It is true that one particularly likes to play with a puppy, but one should not disregard the dog’s rest periods. Puppies lie on their ears again and again and rest for half an hour to a full hour. This can happen every few hours and varies from puppy to puppy. If a puppy lies and sleeps, it should be left alone, as it replenishes its energy to be fit for the rest of the day. If you give your young puppy a pillow, dog bed, or soft blanket to sleep in right from the start, you are also giving them a permanent place to sleep. An important step in the education of the puppy.

Ranking + Upbringing

House rules, hierarchy, and obedience. From the very first hour, the dog must know its limits and enjoy training. Many dog ​​owners find the early days of puppy training very harsh. Strictness is important so that the dog gets to know clear rules and follows them. It’s no different in a pack with other dogs. However, as a human, you don’t notice it. How often do you observe large packs of dogs and their educational measures?

Always praise your dog when he has done something positive. Ignore your puppy when he’s misbehaving. Be consistent and don’t let him get away with it. However, never punish your puppy with fisticuffs or verbally abuse it. Drop his name when you raise your voice! Dogs take any kind of communication as attention. Dogs want that kind of attention. The only real and meaningful punishment for dogs is the ignorance of the owner. Turn away, say nothing and leave. After a few seconds, the situation is forgotten. If the dog does something positive again, praise it immediately. The praise must reach the dog two to three seconds after the act. Later is too late. Each “sit” is verbally named with the command “sit!” and immediately praised. Also, check out the post “How do I teach my dog ​​to sit”.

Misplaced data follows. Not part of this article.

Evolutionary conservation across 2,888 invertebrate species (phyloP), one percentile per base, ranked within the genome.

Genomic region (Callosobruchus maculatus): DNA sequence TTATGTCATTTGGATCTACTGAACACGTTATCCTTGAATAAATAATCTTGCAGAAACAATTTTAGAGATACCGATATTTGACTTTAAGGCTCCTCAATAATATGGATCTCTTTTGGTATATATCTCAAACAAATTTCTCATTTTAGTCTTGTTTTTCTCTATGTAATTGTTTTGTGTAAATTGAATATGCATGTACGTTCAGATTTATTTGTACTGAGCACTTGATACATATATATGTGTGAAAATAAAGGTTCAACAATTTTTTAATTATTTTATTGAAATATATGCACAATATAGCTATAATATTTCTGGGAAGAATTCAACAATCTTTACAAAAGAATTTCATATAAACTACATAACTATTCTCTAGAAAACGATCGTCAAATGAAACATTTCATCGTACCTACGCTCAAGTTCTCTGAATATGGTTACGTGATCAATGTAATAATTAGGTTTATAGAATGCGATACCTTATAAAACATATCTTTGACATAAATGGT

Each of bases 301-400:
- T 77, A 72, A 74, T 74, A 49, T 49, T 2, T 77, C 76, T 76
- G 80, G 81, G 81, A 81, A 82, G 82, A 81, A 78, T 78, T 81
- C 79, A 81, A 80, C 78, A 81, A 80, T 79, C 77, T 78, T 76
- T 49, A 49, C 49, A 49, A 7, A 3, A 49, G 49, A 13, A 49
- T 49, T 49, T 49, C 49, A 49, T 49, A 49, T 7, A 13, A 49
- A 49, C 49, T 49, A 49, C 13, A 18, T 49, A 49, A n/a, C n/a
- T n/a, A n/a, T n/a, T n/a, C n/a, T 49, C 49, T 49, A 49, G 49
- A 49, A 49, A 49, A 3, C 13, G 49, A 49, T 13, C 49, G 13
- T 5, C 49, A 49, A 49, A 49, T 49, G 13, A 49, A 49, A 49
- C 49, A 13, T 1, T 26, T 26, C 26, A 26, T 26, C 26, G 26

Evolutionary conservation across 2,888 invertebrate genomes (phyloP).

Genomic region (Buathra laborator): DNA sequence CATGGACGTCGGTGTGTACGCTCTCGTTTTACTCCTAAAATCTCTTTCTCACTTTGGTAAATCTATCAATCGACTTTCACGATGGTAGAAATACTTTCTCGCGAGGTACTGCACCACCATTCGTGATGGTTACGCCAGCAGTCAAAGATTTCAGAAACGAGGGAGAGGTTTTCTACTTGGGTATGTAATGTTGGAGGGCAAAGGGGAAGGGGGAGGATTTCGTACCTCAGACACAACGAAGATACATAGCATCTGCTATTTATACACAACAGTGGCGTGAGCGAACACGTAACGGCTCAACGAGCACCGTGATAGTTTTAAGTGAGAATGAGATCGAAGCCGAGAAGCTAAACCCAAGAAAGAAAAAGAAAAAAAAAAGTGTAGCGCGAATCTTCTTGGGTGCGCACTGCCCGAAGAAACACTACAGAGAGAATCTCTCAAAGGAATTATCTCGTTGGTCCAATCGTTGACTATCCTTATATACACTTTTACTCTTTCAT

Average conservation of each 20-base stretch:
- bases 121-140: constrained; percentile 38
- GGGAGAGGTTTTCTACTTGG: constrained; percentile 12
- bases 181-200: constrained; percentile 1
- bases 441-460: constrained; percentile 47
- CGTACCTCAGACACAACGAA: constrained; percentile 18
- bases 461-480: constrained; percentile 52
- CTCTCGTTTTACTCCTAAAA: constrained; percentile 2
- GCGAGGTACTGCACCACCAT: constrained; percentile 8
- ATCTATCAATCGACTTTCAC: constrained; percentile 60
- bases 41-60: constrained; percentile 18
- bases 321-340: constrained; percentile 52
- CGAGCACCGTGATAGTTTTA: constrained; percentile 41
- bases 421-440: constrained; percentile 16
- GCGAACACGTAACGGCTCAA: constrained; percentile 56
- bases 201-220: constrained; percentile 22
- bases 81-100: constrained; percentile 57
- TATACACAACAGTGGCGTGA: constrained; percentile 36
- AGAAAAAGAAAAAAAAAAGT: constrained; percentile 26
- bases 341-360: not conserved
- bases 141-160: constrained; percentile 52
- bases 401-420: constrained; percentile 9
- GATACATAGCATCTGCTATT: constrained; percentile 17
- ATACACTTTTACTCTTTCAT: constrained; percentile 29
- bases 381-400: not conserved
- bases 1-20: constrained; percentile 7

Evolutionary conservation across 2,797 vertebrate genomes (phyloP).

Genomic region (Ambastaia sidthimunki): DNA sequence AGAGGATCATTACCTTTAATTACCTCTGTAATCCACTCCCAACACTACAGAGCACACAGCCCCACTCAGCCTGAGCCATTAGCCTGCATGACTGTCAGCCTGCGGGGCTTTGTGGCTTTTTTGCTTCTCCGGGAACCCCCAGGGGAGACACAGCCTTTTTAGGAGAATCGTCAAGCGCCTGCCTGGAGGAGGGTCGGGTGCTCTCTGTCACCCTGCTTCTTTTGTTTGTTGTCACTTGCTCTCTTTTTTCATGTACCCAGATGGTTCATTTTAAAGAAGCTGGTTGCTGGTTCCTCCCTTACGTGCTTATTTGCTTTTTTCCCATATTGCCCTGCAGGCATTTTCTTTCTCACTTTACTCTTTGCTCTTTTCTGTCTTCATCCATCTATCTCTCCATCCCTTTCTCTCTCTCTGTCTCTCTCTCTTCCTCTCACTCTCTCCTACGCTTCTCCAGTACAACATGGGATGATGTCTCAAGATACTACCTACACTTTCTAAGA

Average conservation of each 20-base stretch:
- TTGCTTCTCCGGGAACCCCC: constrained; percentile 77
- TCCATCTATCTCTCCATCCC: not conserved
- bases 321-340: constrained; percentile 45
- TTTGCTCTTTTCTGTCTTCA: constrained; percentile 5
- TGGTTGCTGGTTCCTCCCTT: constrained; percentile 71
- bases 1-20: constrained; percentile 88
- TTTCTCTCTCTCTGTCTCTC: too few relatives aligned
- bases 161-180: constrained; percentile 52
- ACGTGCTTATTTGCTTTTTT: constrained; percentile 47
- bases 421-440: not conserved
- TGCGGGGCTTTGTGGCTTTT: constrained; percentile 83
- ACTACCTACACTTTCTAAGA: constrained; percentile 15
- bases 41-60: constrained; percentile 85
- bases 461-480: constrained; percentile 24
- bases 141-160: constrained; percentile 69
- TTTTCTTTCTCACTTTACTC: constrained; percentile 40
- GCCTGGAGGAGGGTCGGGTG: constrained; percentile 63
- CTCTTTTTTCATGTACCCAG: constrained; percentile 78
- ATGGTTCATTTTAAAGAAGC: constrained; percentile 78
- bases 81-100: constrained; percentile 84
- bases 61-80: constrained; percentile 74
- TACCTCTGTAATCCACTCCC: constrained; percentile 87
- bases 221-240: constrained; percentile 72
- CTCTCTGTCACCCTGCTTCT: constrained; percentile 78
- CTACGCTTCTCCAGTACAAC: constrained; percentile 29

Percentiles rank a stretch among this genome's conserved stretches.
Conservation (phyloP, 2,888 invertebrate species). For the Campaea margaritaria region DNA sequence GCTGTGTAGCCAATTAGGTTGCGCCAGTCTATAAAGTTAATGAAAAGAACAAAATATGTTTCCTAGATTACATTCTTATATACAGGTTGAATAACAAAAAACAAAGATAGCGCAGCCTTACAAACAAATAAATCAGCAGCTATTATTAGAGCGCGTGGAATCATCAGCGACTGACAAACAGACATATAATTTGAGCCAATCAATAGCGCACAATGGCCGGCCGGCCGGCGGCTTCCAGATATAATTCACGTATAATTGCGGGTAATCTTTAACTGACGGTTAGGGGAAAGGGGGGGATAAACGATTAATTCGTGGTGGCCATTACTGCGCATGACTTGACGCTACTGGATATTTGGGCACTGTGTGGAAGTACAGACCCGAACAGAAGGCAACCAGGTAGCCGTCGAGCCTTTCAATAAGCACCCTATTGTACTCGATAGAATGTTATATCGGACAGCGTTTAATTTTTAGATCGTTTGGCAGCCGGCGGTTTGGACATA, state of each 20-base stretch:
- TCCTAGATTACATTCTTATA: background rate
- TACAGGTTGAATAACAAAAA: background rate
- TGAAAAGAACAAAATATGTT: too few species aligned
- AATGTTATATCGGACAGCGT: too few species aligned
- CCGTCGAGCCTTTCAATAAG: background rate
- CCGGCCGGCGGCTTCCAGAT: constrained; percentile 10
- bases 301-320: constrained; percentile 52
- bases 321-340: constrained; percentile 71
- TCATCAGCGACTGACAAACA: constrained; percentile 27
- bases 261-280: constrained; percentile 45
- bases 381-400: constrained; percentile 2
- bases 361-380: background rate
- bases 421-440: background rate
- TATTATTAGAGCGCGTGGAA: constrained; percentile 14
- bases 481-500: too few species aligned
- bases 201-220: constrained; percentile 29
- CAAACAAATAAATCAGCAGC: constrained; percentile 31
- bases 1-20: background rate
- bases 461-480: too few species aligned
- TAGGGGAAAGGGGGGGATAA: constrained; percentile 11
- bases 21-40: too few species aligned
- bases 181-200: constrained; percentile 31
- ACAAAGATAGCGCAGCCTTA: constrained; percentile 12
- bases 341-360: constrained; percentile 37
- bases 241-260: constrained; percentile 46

Whenever possible, the puppy should be close to its caregivers. This includes everyone living in the household, including children. Puppies need closeness to gain trust. Every day the puppy dares more and draws from the full again and again. The dog gets a lot of trusts when playing. Here you have to remember to grant the dog success. In other words, people have to lose on purpose – now and then. Feeding, cuddling, and personal hygiene also help the puppy build a valuable basis of trust.

Playing Allowed – if You Want It!

The puppy shouldn’t always be allowed to play with you when it arrives. You go to the dog and decide when to play, not the other way around. You also determine how long the game time is and you are also the one who finishes the game. Of course, you should always pay attention to your dog when it comes, because after all, it has to learn what’s up. Whether you let the puppy on the sofa with you or let him dream at night at the foot of your bed is entirely your decision. Offer the young dog a great perspective, a nice, long, healthy, and educational life, but also a lot of fun. Find out more in our dog magazine and master the important socialization phase of the puppy, which also does justice to its breed.